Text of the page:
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Sunday, September 21, 2014

let there be industrial revolutions


LET THERE BE INDUSTRIAL REVOLUTIONS

Some people, such as myself, hate mathematics with a purple passion and have a hundred and one arguments why they never have any use for the crap if they ain’t an engineer ( I theorize your brain has to be wired a certain why to either visualize or appreciate higher math ).  Others, having been subjected to dull witted and dull spoken asswhore public school teachers, had history massacred for them and now hate the subject with a purple passion.  I can understand that, and I also think your mind has to be wired a certain way to appreciate dissecting and connecting and enjoying the nuances of social studies.  To me, it is a joy to always find another piece of the puzzle trying to see the rhythms of mankind and society.  To you that could care less, I do apologize.  Although I would think that settling in to become an elite lifetime subscriber Bison Loyal Minion, one would pretty much figure out the kind of stuff I love yakking on about ( for those wondering what all this has to do with survivalism, you can’t fathom the possible future without knowing the past ).  I’m starting to read Ronald Wright’s “What Is America” last night and the thing is proving to be simply fascinating AND well written which is always like waking up Christmas morning at 14 years old and discovering Santa left an anatomically correct sex doll. 

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The Industrial Revolution, in short, was realized by Incan gold.  This is nothing new, Karl Marx said as such ( not that I had ever heard it, such was my successful early anti-communist indoctrination in the military-“kill a commie for mommy” ).  But besides that, New World food crops made it possible.  The New World made the New World Order, as the author blithely puts it ( using the Order as in the Industrial Age, not the new One World Government ).  Here’s the deal.  Spain introduced smallpox into the New World.  Upwards to 95% of the populations of vast agricultural empires ( in North, as well as South America ) were wiped out by this epidemic.  The way cleared for Whitey ( it is postulated that the English North American east coast settlements were only possible as the new arrivals found abandoned corn storage from dead villages, then moved to surviving ones to steal more.  In an effort to stop the rapine the settlers were taught to grow their own ), conquest was pretty easy ( superior metal was negligible- imagine a lone high tech tank surrounded in a field by a legion of peasants each holding a rock.  They will eventually win with minimal loses to themselves as they clog up the treads and fill in the barrel, etc., then stone the starving inhabitants upon leaving the confines of their fortress ).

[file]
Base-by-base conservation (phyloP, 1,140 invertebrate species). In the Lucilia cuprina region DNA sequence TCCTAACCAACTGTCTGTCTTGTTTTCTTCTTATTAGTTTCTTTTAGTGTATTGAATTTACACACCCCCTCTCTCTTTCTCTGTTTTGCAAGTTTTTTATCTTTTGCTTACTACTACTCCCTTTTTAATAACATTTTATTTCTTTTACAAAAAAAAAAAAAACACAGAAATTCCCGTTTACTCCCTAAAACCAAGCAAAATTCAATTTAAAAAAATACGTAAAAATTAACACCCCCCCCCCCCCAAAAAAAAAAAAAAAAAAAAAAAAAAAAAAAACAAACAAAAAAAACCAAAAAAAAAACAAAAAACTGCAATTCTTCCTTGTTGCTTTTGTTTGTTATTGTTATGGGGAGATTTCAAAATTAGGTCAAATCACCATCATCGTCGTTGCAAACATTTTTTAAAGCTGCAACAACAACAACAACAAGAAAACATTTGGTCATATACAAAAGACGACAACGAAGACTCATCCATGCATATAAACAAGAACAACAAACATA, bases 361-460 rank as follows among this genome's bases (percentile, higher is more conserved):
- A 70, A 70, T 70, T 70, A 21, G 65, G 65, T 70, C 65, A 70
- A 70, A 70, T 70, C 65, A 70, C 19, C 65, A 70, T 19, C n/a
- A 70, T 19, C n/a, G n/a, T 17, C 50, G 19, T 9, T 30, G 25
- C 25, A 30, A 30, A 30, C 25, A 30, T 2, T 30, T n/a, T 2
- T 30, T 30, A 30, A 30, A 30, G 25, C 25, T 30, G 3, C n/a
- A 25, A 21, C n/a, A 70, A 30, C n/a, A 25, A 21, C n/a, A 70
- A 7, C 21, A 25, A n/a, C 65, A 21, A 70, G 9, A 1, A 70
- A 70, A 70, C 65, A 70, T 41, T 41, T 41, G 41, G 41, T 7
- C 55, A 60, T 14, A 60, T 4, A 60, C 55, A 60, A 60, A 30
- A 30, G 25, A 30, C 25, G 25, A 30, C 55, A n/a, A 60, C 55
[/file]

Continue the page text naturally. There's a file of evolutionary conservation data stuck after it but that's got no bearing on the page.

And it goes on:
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Gold flooded into Spain, and they decided that in the name of God they were going to kick the scrawny ass of every non-believer/not enough of a believer country around them.  Hey, God gave them all this gold, right?  They were NOT going to waste such a gift.  This continual war brought the continent into an arms race and the northern countries advanced their armaments industry. To the point that advances in metal working and better tolerances paved the way for the eventual machines needed to build other machines for industry.  Yet, that alone wouldn’t have been enough.  To get to the point that machines could feed factory workers, you needed a food surplus to prime that water pump.  The New World both supplied sugar, a very affordable calorie source from the Caribbean that fueled factory workers with the extra calories needed ( and you thought Americans with soda were the original “sugar diet” practitioners ), and supplied new crops that fed more people from the same land ( that would be corn and potatoes ).  Tobacco paid for settlements later on, but food surplus was what met with the first machines ( cannon, muskets ) to allow coal to even have a purpose besides dirty fuel for homes.  Think that set of circumstances can be duplicated after the collapse, even if there was another fuel supply?